LeBron James’s new (old) home and new legacy

The best basketball player on the planet returns to Cleveland and single-handedly fixes his legacy

Cleveland Cavaliers forward LeBron James grins after he scored a basket against the New York Knicks in New York

They called the lead-up to LeBron James’s announcement today “the Decision 2.0,” but the tenor of the proceedings had been completely different. In the ancient yesteryear of 2010, James, a supernaturally gifted 24-year-old basketball player, had the world waiting breathlessly for where he would sign. Would it be with the upstart Miami Heat, to form a formidable trio with star Dwyane Wade and ex-Raptor Chris Bosh? Would it be in those twin gleaming markets, New York or Los Angeles? Or would it be back with his hometown Cleveland Cavaliers, who had drafted him seven years prior?

After weeks of hemming and hawing, ESPN donated a half-hour of broadcast time for an indulgent debacle called “the Decision” where he’d tell us all where he chose to sign. After the highlights of his career played, he told the world: “This is very tough. This fall I’m going to take my talents to South Beach.”

Cleveland crumbled. Fans took to the streets to burn James’s jersey. The Cavaliers’ owner wrote a classless letter calling James’s departure as a “cowardly betrayal”—in comic sans font, no less. That he told an international audience about his breakup only made things worse. Sure, the Decision was for charity, but that was lost in the grotesque spectacle of it all. The entire northwest Ohio region took James’s decision to be the latest addition to a curse that has plagued the championship-free area since time immemorial.

Then he went to Miami, and all he did was win. In four years on South Beach, he appeared in the NBA finals every year, emerging with two championships. Sure, he was perceived as a villain—the fact that his team stacked the deck for him didn’t make him any easier to root for, either. They became an all-star squad in a broken game, and those kinds of winners can be hard to cheer for. But in Miami, he came, he saw, and it’s hard to say he didn’t conquer.

So when James opted out of his contract at the end of the year, it was unclear where he would sign, and the Decision machine hummed to life again, asking the same questions. Would it be with Miami again, to reform that formidable trio with Wade and Bosh? Would it be in those still-gleaming markets, New York or Los Angeles? Or could it be back with his hometown Cleveland Cavaliers, who had been so deeply jilted four years prior? Let the circus start up again, we all groaned.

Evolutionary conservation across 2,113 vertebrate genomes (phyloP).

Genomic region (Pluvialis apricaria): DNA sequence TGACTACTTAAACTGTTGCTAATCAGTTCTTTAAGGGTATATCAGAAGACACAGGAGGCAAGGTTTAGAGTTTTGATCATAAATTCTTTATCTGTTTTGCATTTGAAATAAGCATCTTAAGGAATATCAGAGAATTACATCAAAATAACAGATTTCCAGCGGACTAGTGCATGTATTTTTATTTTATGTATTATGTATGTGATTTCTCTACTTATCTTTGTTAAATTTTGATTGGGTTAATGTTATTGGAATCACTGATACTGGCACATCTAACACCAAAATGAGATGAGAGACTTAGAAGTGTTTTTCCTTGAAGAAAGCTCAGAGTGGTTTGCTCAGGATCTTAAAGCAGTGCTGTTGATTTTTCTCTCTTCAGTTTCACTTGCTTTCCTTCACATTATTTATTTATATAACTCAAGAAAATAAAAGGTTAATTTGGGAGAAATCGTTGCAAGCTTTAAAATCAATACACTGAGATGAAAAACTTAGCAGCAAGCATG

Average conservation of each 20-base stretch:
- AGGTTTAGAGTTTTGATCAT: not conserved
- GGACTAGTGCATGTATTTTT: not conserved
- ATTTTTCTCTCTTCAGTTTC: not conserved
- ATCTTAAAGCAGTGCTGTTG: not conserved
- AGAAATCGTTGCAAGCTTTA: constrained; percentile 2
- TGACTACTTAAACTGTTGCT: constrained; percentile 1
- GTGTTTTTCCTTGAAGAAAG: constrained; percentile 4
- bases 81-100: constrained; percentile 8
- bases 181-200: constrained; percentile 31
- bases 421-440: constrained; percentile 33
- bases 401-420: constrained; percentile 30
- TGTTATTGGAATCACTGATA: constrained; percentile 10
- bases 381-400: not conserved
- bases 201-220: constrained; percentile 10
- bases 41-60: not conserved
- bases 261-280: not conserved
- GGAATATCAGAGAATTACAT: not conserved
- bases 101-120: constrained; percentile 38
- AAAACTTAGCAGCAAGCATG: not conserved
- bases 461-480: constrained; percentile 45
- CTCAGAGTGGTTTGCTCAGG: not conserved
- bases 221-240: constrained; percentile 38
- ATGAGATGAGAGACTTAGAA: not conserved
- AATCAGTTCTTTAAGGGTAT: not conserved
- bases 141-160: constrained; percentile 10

Instead, we frothed ourselves into a frenzy. Journalists tracked every single movement and analyzed every single sentence from any and all camps; sportswriters became moving experts when a van holding James’s sports cars pulled up in his drive. Meanwhile, James was silent. In the end, it was a rigorous process that brought James back to Ohio, announced with a simple written statement in Sports Illustrated: “I’m coming home.” In that fell swoop–no muss, no fuss–he’s shown he’s not just capable of soaring with improbable grace to the hoop; he’s proven he can knit together bridges that have been burned to ash. He’s single-handedly changed his legacy because of the overwhelming power of redemption narrative.

The Decision 2.0? No, this was something much more peaceable. This was the Revision 1.0, and the reason it feels right is because it is.

The legacy of an athlete can only be meaningfully assessed in retrospect, when their incredible exploits are mere statistics. With this quiet, steady move, we’ll look back at James’s career and see the Miami era and the “Decision” hoopla as a mere hiccup in a legendary life. Chances are, too, this is the last contract he ever signs. If so, those four years of villainy will be footnotes. In fact, in the letter, he even said it himself: “Miami was like college to other kids” (he did not, after all, attend college). James has graduated now, fully formed and ready to help out at home.

Sure, there are still questions to ask. Will Anthony Bennett and Andrew Wiggins—the Canadians who comprised the last two first-overall picks in the NBA draft—remain in Cleveland, or will they be dealt for win-now help? Ignore for a second that this was also the right basketball move for James, that it has the right combination of current stars to make Cleveland a contender now, and future prospects he can groom to help him when he begins to leave his prime. Instead, give yourself over to the narrative. It turns out that we were underestimating him once again, even though he has consistently delivered on the court and beyond. We didn’t expect his return could be so drama-free, and here we are, nodding our heads, realizing how totally logical this whole thing went.

LeBron James is back, and in so doing, LeBron James is someone we can love again.

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